The oil boom in Texas is picking up again, with production surging in the Permian Basin and the Eagle Ford Shale. However, the industry is struggling to find qualified oilfield workers, truck drivers and others who are needed, despite a hiring spree in the past year. Now, industry experts and some state leaders are blaming bad publicity for the difficulty in finding new recruits. This week, Texas Railroad Commissioner Wayne Christian told the state House Energy Resources Committee that misinformation and poor education about the oil and gas industry is causing young people to turn away from it. Christian cited a survey showing a large portion of millennials don't want to work in the energy industry.
Other industry experts agree that bad press is hurting the oil and gas industry. "Whether it's fracking is dangerous and causes bad water, or earthquakes, or climate change, it's just that - it's disinformation," says Baron Lukas, oil/gas expert with EnviroLogic Solutions. "It makes me nauseous to think about people globally thinking of petroleum or hydrocarbon fuels as being bad, when they've done more good for human society than any other form of energy."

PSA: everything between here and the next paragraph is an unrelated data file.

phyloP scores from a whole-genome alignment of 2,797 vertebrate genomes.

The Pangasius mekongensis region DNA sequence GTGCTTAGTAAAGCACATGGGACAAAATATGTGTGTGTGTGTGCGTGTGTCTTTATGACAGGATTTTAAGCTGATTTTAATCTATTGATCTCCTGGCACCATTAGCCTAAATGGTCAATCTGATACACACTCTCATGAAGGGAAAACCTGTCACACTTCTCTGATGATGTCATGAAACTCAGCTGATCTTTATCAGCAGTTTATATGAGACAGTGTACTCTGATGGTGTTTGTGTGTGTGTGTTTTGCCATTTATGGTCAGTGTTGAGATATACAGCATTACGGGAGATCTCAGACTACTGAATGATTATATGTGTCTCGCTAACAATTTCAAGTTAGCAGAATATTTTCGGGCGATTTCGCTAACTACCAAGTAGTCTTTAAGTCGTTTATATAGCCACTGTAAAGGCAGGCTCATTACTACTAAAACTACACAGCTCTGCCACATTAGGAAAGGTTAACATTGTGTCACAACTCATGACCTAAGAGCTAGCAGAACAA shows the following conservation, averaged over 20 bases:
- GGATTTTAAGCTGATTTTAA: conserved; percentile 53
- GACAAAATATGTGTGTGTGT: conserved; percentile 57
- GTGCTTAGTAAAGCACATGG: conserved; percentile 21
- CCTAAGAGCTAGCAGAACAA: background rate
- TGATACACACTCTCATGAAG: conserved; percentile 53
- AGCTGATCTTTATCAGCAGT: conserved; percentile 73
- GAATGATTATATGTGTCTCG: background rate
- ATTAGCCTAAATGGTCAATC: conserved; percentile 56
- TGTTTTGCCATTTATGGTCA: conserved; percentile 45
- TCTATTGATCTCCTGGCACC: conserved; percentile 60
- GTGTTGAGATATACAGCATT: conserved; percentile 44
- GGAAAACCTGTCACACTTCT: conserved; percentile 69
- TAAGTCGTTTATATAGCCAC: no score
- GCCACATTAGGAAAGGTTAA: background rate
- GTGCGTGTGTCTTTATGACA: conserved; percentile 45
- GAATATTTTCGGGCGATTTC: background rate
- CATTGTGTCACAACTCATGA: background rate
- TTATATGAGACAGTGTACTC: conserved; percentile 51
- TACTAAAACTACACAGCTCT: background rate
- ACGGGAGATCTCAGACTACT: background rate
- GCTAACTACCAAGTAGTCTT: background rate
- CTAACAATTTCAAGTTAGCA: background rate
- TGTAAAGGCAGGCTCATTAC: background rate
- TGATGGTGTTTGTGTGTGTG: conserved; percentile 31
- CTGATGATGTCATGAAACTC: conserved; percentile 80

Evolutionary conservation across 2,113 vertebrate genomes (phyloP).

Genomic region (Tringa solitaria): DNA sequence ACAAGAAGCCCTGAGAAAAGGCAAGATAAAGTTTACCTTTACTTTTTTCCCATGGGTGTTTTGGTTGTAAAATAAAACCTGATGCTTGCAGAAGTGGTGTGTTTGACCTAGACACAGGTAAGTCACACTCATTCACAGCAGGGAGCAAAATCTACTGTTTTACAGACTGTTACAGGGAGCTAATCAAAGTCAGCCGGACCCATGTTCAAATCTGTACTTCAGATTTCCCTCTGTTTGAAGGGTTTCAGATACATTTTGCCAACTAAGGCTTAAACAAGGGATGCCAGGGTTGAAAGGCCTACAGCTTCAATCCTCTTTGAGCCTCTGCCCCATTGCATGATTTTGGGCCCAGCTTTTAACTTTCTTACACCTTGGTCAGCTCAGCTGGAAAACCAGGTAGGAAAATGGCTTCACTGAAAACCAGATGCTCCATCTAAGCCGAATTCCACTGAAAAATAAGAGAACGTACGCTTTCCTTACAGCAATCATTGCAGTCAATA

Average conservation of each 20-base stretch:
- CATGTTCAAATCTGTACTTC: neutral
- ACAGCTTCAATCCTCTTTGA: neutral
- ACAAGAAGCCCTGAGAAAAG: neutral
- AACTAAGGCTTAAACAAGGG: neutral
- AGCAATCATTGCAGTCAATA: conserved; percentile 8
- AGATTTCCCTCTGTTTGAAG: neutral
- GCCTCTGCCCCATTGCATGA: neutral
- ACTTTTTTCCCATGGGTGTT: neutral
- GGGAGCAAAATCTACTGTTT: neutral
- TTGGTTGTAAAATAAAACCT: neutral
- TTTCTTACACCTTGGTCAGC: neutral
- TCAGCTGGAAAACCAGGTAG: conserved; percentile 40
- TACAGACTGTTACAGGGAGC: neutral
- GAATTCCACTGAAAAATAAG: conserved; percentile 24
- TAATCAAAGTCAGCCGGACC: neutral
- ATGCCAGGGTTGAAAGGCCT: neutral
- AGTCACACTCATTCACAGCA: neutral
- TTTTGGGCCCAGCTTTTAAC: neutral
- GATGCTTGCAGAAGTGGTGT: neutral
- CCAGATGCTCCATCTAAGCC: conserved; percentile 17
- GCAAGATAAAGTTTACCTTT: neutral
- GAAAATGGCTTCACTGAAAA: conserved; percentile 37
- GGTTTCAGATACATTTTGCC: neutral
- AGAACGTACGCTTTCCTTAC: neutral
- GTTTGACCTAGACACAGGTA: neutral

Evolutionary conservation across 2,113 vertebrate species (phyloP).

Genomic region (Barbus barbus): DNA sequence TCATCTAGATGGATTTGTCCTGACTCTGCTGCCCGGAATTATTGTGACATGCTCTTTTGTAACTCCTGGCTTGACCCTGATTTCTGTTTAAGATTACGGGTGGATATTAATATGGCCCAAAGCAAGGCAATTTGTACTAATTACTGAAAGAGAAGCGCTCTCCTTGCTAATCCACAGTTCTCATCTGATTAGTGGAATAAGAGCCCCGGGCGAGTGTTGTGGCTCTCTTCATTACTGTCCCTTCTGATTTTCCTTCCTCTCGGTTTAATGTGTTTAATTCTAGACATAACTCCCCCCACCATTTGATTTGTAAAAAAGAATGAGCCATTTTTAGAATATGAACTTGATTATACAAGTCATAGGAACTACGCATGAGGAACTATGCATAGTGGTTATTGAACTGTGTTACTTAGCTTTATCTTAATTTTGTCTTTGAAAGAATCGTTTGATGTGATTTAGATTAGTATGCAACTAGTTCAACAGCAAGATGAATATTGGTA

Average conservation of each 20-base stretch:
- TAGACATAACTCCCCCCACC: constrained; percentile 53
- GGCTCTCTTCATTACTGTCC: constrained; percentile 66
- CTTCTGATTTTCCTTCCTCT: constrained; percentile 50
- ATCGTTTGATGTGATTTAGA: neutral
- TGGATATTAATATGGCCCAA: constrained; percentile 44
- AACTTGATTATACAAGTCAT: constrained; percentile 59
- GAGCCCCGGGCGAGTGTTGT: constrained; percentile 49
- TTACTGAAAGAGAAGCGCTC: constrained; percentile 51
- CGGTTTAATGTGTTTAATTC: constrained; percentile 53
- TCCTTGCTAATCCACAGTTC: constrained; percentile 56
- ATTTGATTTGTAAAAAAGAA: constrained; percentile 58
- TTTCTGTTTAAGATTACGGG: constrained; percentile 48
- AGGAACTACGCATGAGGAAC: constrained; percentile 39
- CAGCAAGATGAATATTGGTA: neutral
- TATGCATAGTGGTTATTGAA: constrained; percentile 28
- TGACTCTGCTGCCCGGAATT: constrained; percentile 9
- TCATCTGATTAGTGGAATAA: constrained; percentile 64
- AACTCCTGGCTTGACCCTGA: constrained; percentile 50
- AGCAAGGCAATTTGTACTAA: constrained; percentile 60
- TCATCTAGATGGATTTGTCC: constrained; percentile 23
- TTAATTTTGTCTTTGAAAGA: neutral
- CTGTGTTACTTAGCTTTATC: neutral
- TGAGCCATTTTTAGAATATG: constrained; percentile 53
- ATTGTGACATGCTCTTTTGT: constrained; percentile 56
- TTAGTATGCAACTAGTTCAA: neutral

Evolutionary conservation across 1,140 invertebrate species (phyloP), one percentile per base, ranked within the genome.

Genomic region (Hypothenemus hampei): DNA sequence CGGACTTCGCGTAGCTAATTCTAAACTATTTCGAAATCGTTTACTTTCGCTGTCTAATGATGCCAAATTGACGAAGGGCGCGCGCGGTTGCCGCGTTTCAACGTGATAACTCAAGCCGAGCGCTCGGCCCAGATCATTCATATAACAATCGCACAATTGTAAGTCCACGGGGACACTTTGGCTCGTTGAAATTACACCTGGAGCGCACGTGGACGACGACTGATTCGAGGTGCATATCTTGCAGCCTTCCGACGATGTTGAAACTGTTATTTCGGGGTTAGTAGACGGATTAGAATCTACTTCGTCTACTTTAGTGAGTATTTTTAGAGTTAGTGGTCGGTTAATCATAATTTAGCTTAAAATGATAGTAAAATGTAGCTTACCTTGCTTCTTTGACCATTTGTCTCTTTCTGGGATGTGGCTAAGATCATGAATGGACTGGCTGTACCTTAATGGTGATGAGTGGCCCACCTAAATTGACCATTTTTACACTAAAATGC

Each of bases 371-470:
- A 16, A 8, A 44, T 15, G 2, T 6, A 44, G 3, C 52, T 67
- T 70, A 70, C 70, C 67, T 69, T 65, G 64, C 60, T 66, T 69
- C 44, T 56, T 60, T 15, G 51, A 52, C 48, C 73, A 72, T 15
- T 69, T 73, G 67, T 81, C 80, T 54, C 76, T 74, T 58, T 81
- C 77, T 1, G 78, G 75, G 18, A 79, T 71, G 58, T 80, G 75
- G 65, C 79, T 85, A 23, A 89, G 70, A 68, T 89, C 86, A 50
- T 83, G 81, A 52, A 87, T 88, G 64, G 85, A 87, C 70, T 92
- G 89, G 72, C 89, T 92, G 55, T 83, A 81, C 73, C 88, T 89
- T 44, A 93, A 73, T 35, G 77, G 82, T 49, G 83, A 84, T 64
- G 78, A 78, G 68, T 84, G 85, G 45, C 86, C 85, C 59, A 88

Lukas also counters the oft-reported claim that the Earth is running out of fossil fuels. "The reality is we've got more than 200 years of oil, probably 400 years of gas and 3,000 years of coal in this country," he tells KTRH.
Texas will have to find those new workers, one way or another. Because there is no sign the energy boom will be slowing down anytime soon. In fact, the International Energy Agency predicts the U.S. will surpass Russia as the world's top oil producer this year mainly because of the Permian Basin region.
Lukas hopes the industry will be more aggressive in telling its story to the public. "Energy independence is the greatest thing this country can ever do for itself, and cleanly burning those fossil fuels is what we have been doing for the last 25 years," he says.